I just dropped the price of
the permaculture playing cards
for a wee bit.

 

 

uses include:
- infecting brains with permaculture
- convincing folks that you are not crazy
- gift giving obligations
- stocking stuffer
- gambling distraction
- an hour or two of reading
- find the needle
- find the 26 hidden names

clickity-click-click

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Building soil for new guilds  RSS feed

 
Todd Parr
pollinator
Posts: 1424
Location: Wisconsin, zone 4
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I have a thought for a way to build soil before planting another tree guild. I have a friend that i can get those huge round hay bales from. They are a few hundred lbs. Im thinking of using each one like a straw bale garden.  After a couple years i should have a large circle of really great soil. My guilds are all circular already and this will break down and leave a somewhat raised area that should drain much better than the heavy Clay beneath.  If the soil is very deep, i can rake some outward to make a larger circle.  Has anyone tried this with one of those large bales? With what results?
 
Bryant RedHawk
garden master
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Location: Vilonia, Arkansas - Zone 7B/8A stoney, sandy loam soil pH 6.5
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The difference between a round bale and the standard rectangular bales is the orientation of the straws, it is this orientation that makes straw bales work.

The straws in a round bale are on their side rather than being able to be set open end up.
All this means is that you will have a little more involved prep work to get them ready for planting and they will not rot as fast or hold as much water, simply because of the direction of the straws.

Those huge round bales do work very well and they last a long time (3-4 seasons) compared to rectangular bales stood open straw up.

Be sure to soak them for at least 3 weeks and add nitrogen several times, using a rod (I use a hickory limb that is sharpened) to poke holes down into the bale as deep as you can.
Then come back with the nitrogen item of your choice. Some use Manures some use Spent Coffee Grounds, some use a mixture and others use commercial high nitrogen fertilizers (I don't recommend those ever, Manures, coffee grounds and urine work just fine).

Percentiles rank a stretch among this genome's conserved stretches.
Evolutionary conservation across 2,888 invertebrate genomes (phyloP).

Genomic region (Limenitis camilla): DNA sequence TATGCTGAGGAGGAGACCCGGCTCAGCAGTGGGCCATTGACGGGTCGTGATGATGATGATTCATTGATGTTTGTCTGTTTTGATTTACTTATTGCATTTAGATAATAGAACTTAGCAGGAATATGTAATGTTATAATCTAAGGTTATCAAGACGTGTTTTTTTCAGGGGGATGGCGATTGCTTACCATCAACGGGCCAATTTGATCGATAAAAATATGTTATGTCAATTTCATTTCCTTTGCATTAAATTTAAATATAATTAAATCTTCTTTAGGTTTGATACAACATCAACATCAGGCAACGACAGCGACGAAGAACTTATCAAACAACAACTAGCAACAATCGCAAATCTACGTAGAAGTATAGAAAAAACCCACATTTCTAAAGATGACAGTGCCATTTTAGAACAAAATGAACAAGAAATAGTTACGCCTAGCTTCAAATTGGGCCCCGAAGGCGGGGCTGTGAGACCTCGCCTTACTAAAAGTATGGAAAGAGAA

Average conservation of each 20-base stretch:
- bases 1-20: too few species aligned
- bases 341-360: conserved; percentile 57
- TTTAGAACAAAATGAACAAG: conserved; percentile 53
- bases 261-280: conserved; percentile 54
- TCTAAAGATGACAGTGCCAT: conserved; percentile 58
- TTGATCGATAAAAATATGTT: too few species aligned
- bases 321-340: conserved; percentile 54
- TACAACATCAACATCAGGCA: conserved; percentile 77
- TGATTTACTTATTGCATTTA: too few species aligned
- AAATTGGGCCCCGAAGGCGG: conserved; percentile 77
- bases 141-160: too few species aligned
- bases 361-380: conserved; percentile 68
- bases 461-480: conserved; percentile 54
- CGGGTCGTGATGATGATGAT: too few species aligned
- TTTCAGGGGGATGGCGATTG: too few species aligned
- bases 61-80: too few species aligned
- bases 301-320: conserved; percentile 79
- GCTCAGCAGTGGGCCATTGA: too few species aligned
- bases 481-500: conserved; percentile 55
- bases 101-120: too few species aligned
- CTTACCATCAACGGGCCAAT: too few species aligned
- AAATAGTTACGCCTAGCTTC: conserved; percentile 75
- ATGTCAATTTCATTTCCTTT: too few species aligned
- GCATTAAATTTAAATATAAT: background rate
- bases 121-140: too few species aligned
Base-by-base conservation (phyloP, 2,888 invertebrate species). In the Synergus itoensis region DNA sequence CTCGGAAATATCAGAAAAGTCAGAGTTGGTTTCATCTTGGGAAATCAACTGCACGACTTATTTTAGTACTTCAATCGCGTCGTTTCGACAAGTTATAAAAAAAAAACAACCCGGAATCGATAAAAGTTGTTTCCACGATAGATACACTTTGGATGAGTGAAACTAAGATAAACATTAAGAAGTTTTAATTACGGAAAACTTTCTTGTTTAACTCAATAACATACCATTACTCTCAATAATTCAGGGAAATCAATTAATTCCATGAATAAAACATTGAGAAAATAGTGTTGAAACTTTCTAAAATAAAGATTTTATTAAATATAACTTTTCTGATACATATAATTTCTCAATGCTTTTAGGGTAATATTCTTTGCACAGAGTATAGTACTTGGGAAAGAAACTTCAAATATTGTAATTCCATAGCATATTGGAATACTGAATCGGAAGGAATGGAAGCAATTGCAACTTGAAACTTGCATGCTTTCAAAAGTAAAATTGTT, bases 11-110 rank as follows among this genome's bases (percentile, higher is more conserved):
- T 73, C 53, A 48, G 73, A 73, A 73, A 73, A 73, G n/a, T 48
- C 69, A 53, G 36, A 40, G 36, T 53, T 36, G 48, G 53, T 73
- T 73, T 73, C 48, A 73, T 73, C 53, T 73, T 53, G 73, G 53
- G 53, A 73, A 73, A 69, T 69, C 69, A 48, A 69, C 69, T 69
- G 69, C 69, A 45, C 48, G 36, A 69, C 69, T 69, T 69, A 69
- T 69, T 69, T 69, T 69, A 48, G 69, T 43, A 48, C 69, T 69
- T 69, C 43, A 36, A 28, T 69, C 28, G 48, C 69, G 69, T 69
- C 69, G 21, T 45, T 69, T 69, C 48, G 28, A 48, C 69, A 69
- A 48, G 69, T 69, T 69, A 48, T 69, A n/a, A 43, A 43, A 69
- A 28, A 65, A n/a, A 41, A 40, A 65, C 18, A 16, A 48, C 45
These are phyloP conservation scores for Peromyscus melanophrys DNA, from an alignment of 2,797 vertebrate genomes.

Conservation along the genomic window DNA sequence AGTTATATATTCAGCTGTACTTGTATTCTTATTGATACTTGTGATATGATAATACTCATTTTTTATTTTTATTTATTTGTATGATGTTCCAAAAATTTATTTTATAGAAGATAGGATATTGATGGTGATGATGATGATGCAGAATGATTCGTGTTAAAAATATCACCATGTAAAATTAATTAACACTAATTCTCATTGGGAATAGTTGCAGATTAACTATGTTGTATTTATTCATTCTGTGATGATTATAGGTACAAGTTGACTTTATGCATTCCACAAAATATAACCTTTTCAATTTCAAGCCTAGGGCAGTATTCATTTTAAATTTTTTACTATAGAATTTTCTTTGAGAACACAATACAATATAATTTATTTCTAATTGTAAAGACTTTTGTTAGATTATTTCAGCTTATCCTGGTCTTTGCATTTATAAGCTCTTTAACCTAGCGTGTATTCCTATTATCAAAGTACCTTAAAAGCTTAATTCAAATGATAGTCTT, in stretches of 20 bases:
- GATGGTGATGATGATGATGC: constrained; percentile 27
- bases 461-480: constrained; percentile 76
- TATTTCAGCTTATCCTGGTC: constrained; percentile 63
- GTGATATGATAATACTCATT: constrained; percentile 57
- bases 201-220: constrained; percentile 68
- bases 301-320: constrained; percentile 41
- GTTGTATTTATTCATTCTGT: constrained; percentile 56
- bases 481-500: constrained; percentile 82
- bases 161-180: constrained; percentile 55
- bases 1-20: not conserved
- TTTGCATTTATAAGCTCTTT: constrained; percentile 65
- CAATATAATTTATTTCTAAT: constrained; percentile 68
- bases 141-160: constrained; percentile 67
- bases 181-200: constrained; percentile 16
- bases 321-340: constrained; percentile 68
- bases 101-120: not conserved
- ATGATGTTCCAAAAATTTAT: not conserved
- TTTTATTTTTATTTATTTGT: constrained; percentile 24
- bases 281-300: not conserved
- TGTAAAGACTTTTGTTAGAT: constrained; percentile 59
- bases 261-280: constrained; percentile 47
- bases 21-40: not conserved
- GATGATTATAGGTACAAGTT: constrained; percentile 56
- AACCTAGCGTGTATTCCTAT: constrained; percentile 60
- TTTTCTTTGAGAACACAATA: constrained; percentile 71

I also would not remove the straw after it has deteriorated, I just leave it in place and plant through it, eventually it will become part of the soil.
 
Todd Parr
pollinator
Posts: 1424
Location: Wisconsin, zone 4
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Thanks for the input Redhawk.  I was even thinking of slicing one in two across the center with a saw, ending up with 2 rounds disks that are half the height of the original so they will rot down a little quicker.  As you said, I plan to let it rot down and then plant right in it.

My hope is that putting them out early spring next year they will stay wet enough to get a good start.  Thanks for the tip about stabbing holes in it.  I can get quite a few coffee grounds, I will use those to dump into the holes.  I also thought I would make somewhat bigger holes, maybe 4 or 5 inches across, fill those with compost, and plant directly in them.  Any thoughts on that, or on which plants will do the best in these bales until they break down enough to plants my trees and bushes in them?
 
Bryant RedHawk
garden master
Posts: 3161
Location: Vilonia, Arkansas - Zone 7B/8A stoney, sandy loam soil pH 6.5
255
chicken dog forest garden hugelkultur hunting toxin-ectomy
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What you have described is exactly how I do our bales Todd.

We set out our bales in January or February, that way the rains tend to soak the bales for us, once they are soaked I stab holes and put the coffee grounds on.
When we get ready to plant out, I carve out a large enough hole for the plant and some compost "soil", put some compost in, place the plant and finish setting it in with more of our compost.
Then I use our antique galvanized watering can to water the plants in.

I like the idea of cutting those rounds in half, that would make it easier to get to the plants as they grow as well as giving you two bales for the price of one.

Our bales can last up to two years but most only last one year.
We usually get mushroom blooms once the bales are rotting nicely in the interior.
Oh, the tighter the bale, the better, they won't collapse on you, that is a bummer since the collapse can take your plants with it.
 
Todd Parr
pollinator
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Location: Wisconsin, zone 4
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Excellent information, thank you.
 
Message for you sir! I think it is a tiny ad:
Permaculture Playing Cards by Paul Wheaton and Alexander Ojeda
https://permies.com/wiki/57503/digital-market/digital-market/Permaculture-Playing-Cards-Paul-Wheaton
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